(New throughout, adds analyst, investor comments, details,
By Nichola Groom
April 10 First Solar Inc this week cast
itself as a formidable survivor of solar industry turmoil, but
some in the market expressed doubt that the company would be
able to meet aggressive goals for cost reductions, technology
advances and contract wins.
Investors drove the company's stock down 7.7 percent on
Wednesday as many cashed in on a staggering 45 percent rally the
day before. During a lengthy meeting with analysts, First Solar
on Tuesday forecast profit and revenue far in excess of most
The company said it would reduce manufacturing costs and
improve the efficiency of its solar panels dramatically over the
next four years. That, along with its strong balance sheet,
would enable the company to compete well in the market against
cheap panels made by debt-laden Chinese competitors, its
management said at the meeting.
But some investors raised concerns about the company's
expectations for bookings beyond 2013. Most of First Solar's
expected 2013 shipments are under contract, but only 40 percent
and 20 percent of forecast 2014 and 2015 volumes, respectively,
are contracted. In addition, First Solar is planning to spend
the next few years entering new, unsubsidized markets like the
Middle East, India and Chile - and said it will have to price
aggressively as it does so.
"A lot has to happen for it all to fall into place," said
Cowen and Co analyst Rob Stone, who has a "neutral" rating on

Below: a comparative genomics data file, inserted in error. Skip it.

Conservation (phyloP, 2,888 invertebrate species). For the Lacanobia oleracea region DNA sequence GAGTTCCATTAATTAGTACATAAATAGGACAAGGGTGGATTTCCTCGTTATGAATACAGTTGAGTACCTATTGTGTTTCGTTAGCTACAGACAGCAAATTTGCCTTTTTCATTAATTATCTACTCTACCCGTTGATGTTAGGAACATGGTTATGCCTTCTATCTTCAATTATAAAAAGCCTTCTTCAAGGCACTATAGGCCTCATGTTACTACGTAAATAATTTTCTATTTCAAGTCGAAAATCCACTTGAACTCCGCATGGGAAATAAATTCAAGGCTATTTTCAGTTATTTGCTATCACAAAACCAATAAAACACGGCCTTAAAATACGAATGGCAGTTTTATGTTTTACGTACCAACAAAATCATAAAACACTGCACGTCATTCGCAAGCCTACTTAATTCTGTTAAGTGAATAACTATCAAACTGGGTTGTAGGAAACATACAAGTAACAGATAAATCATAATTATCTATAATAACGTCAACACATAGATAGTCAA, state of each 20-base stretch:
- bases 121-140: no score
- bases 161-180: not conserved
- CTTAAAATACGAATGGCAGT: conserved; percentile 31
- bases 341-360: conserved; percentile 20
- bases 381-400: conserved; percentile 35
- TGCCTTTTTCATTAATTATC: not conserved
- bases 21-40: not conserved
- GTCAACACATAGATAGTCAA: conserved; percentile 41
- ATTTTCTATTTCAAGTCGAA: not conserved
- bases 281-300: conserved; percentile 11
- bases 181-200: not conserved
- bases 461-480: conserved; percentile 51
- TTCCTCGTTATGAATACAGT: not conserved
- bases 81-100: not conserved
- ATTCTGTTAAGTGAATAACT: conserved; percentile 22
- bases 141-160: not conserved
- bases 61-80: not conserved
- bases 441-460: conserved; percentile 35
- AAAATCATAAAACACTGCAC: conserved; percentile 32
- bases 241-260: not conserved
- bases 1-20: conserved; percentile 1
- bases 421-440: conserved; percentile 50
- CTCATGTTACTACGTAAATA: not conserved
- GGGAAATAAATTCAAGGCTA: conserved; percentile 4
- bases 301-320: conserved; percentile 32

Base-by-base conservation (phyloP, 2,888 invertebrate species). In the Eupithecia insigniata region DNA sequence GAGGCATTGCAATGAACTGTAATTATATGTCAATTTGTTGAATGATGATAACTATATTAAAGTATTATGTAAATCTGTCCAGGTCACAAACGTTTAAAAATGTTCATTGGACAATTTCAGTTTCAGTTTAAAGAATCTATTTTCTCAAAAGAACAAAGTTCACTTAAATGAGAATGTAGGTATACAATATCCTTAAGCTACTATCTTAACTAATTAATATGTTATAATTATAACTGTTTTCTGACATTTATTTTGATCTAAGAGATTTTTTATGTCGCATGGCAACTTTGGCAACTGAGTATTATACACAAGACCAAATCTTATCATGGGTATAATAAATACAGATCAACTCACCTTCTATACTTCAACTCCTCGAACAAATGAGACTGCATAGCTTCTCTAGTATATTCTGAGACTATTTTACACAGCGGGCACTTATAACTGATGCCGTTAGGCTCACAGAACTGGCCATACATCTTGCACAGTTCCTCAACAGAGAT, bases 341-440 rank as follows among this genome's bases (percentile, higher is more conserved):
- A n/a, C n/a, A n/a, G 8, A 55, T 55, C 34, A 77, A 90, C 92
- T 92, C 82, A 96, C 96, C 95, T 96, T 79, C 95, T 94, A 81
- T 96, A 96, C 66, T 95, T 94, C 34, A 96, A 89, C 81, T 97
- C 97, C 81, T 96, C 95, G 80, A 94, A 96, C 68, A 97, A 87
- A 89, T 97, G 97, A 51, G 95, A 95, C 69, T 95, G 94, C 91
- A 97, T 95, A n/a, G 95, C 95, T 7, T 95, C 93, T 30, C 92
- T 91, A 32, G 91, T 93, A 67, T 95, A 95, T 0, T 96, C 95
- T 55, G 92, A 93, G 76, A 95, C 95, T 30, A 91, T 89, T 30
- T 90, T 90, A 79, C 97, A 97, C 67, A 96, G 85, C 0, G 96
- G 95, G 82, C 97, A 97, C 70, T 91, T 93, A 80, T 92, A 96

First Solar shares.
In recent months, many in the market had worried that First
Solar's pipeline of utility-scale solar projects would dwindle
as U.S. utilities meet state mandates to source a percentage of
their power from renewable sources.
"Demand has been more robust than I think a lot of people
anticipated," First Solar Chief Executive Jim Hughes said in an
interview on Tuesday.
But the company's presentation didn't eliminate those
worries entirely. Shawn Kravetz, whose hedge fund Esplanade
Capital sold calls on First Solar shares on Tuesday and shorted
the stock late in the day, said he was concerns that the
company's 550 megawatt Desert Sunlight project in California
would account for an outsized portion of earnings in 2014.
"Unless you have equally lucrative projects with which to
replace this in future years, it just means that earnings once
these juicy projects are over are going to fall," Kravetz said.
The solar manufacturing industry has suffered greatly in the
last few years as cheap Chinese panels flooded the market at the
same time key European markets were slashing subsidies. The
result was a dramatic and rapid drop in the price of solar
panels that has hurt industry profits and driven many players
out of business.
That turmoil is far from over. On Wednesday, Chinese solar
company JinkoSolar Holding Co Ltd reported its sixth
straight quarterly loss.
First Solar has benefited from generating about two-thirds
of its revenue from selling power plants to utilities, and one
analyst said he was optimistic that the company would meet its
targets given its track record of achieving cost reduction and
efficiency goals over the last five years.
"It's easy to be down on things when they are three years
away," said Ben Kallo, an analyst with Baird Equity Research. I
lean more towards them getting it done."
(Additional reporting by Swetha Gopinath in Bangalore; Editing
by Joyjeet Das and Steve Orlofsky)